THE era of smart cities is happening as we speak.
Do an online search for ‘smart city’ and you’ll find a plethora of articles about it, as well as examples of cities around the world such as Barcelona, New York, Dubai and Singapore that are transforming through the use of smart technologies such as smart data, smart mobility and smart transportation.
Even Kuala Lumpur, Johor and Sarawak are implementing their own smart city projects; the Sarawak government, in particular, intends to develop Kuching as a smart city by 2030.
And before it reaches its 2030 goal, we can already see how smart technology is benefitting Kuching through its many traffic lights installed with the smart system that have helped ease traffic congestions.
So what makes a city ‘smart’?
In the digital economy era, a city can be ‘smart’ when it incorporates a wide range of digital technologies, especially the Internet of Things (IoT) and big data, into its operations and services to boost its efficiency and ultimately, enhance its people’s living experience.
These operations and services can include transportation, utilities, energy, waste management, sanitation, connectivity, governance and citizen’s participation.
In their research publication ‘From Intelligent to Smart Cities’, Mark Deakin and Husam Al Waer suggest that a city can be categorised as smart if it is able to:
- Apply a wide variety of digital and electronic technologies to the city and its communities;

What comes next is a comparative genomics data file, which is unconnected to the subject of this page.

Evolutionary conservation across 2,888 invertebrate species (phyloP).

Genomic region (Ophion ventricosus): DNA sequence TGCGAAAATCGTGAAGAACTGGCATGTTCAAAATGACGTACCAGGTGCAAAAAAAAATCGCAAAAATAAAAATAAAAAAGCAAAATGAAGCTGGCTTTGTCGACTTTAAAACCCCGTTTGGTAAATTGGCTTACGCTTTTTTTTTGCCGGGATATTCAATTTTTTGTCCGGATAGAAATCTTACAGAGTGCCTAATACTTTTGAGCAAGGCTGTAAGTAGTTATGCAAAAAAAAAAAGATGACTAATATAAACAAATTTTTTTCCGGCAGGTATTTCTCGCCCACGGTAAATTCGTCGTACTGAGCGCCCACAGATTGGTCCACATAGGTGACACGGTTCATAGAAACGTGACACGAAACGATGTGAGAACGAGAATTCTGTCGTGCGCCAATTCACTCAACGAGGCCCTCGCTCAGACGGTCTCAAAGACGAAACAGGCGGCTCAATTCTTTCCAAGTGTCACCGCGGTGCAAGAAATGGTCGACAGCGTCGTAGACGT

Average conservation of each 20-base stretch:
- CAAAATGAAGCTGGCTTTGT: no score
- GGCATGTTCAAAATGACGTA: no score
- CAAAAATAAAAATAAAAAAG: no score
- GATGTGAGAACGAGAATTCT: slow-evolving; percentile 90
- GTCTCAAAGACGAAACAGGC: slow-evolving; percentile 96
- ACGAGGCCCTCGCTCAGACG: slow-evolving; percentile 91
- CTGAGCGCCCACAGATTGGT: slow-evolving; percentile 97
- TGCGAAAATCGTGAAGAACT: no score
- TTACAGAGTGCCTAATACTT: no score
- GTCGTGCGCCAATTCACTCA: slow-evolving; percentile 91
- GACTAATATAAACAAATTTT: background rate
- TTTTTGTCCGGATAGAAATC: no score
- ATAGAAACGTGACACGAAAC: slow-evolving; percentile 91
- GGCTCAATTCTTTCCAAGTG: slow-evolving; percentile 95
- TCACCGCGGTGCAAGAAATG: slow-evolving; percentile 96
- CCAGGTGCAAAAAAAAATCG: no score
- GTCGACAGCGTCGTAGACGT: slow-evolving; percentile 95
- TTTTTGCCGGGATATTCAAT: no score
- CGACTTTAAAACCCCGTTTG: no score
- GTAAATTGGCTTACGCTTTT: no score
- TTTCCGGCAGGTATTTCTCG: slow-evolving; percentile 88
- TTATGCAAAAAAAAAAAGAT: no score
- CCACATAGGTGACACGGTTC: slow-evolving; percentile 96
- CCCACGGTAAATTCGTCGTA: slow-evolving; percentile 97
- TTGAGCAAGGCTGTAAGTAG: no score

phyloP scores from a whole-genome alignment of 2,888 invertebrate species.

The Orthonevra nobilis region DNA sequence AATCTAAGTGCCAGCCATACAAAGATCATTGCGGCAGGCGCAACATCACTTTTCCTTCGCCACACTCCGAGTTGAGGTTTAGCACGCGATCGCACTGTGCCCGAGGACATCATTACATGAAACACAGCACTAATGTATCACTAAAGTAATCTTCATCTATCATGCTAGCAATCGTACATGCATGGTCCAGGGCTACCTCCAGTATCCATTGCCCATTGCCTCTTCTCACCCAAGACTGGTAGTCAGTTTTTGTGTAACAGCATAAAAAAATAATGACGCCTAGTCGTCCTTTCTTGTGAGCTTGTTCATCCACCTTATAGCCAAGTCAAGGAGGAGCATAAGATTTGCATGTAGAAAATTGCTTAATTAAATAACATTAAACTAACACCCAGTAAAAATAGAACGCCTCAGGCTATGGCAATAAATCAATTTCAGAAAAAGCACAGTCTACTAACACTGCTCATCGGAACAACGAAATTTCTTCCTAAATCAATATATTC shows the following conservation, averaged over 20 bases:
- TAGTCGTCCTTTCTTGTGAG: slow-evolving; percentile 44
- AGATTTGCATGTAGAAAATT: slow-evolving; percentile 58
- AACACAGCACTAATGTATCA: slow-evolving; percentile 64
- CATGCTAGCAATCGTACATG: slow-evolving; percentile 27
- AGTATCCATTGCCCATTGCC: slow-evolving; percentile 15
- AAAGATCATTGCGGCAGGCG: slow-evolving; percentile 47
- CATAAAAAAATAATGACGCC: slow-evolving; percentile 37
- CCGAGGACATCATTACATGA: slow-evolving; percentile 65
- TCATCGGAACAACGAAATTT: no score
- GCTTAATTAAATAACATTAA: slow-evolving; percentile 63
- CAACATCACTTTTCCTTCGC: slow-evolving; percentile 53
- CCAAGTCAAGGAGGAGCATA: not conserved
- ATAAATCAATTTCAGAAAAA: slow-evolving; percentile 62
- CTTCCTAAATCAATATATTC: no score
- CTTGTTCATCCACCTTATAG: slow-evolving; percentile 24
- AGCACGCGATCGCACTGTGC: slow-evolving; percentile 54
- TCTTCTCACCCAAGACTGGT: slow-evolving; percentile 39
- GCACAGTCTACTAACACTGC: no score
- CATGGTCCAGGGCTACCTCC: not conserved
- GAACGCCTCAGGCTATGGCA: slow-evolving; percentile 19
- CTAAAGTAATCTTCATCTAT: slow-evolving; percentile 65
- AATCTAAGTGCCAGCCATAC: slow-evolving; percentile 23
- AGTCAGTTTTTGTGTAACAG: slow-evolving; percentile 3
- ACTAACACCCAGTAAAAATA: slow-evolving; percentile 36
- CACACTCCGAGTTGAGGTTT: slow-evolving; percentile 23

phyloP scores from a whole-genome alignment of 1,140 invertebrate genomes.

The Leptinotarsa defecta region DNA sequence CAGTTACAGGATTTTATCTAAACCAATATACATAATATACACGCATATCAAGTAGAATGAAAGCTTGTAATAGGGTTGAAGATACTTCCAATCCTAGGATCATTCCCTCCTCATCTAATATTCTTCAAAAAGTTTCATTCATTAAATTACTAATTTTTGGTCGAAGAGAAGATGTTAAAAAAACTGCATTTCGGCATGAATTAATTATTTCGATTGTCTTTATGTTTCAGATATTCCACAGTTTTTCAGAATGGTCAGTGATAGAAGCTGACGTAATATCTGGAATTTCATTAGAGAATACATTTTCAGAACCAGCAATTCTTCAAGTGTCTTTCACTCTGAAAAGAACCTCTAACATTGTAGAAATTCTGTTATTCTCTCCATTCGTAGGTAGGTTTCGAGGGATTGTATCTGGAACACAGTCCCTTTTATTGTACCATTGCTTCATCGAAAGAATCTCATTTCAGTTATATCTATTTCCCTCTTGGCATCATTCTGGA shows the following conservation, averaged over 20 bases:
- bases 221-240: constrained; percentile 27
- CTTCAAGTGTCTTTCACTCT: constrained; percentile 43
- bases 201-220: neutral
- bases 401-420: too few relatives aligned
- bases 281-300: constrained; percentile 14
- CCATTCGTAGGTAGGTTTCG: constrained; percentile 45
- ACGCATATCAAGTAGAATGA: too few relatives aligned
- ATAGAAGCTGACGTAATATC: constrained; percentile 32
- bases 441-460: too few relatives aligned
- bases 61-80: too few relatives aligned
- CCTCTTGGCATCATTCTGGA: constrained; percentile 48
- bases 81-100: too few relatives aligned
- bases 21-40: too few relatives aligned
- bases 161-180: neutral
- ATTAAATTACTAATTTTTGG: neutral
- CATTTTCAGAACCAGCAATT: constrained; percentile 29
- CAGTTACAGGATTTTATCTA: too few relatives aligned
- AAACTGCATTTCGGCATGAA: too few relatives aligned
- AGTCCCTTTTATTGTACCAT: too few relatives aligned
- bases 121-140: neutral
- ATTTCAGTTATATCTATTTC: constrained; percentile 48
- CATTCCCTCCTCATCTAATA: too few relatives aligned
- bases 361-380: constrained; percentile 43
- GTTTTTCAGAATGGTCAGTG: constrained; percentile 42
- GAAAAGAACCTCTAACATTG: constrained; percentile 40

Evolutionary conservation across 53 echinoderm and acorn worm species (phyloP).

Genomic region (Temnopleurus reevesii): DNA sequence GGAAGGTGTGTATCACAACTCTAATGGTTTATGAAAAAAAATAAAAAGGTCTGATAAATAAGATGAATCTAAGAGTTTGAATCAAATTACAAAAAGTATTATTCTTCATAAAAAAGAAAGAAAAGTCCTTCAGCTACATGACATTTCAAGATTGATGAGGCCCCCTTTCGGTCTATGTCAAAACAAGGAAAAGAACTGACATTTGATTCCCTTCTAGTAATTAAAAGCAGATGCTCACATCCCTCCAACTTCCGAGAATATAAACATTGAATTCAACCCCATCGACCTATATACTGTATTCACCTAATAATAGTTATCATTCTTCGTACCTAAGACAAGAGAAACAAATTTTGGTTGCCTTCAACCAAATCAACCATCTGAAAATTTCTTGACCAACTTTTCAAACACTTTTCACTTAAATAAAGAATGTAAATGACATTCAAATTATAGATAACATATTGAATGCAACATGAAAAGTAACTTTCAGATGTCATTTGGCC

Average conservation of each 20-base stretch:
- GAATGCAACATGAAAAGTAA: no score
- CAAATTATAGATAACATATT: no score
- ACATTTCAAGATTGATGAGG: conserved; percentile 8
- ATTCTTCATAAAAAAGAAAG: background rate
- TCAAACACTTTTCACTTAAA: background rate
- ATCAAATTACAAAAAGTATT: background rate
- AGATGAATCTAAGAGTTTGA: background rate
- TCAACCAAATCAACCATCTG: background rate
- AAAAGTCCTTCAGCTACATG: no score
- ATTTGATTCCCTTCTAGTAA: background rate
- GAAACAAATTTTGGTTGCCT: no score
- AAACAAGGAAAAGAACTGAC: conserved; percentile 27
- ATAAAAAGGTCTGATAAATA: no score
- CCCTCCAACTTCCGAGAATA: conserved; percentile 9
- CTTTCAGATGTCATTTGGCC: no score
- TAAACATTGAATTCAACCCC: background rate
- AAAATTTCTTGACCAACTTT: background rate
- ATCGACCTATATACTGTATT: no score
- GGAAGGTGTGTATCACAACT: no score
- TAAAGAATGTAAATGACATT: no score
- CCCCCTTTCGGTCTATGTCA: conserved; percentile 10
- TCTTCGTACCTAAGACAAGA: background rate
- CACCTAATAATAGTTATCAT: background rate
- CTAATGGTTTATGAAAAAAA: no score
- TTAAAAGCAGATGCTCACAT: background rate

- Apply information and communications technology (ICT) to uplift life and the working environments in the region;
- Embed such ICT within government systems, and;
- Rerritorialise practices that bring the people and ICT together in order to foster innovation and enhance the knowledge that they offer.
Because most industries and businesses are located in urban areas, many people from the countryside tend to migrate to cities to pursue a better life there.
In fact, the World Bank notes that over four billion people worldwide live in urban areas today, and that number will continue to rise up to six billion by 2045.
Therefore, a well-designed smart city must be capable of tackling its growing urban population in a sustainable manner, providing its people the convenience and comfort they need through the use of technology.
As they strive to become ‘smarter’, cities are searching for professionals in digital technology, including data scientists, cybersecurity analysts, network engineers, platform developers and cloud architects.
And considering that smart city is one of its digital economy sectors, Sarawak would need these talents to achieve its cities’ digital transformation through smart technologies.
So if you are proficient in digital technology and you want to make your city more liveable, consider pursuing a career involving smart cities.
This is a weekly column by SarawakYES! – an initiative driven by Faradale Media-M Sdn Bhd and supported by Angkatan Zaman Mansang (AZAM) Sarawak – to provide advice and stories on the topics of education and careers to support Sarawakians seeking to achieve their dreams. Join us on Facebook, Twitter, Instagram and YouTube.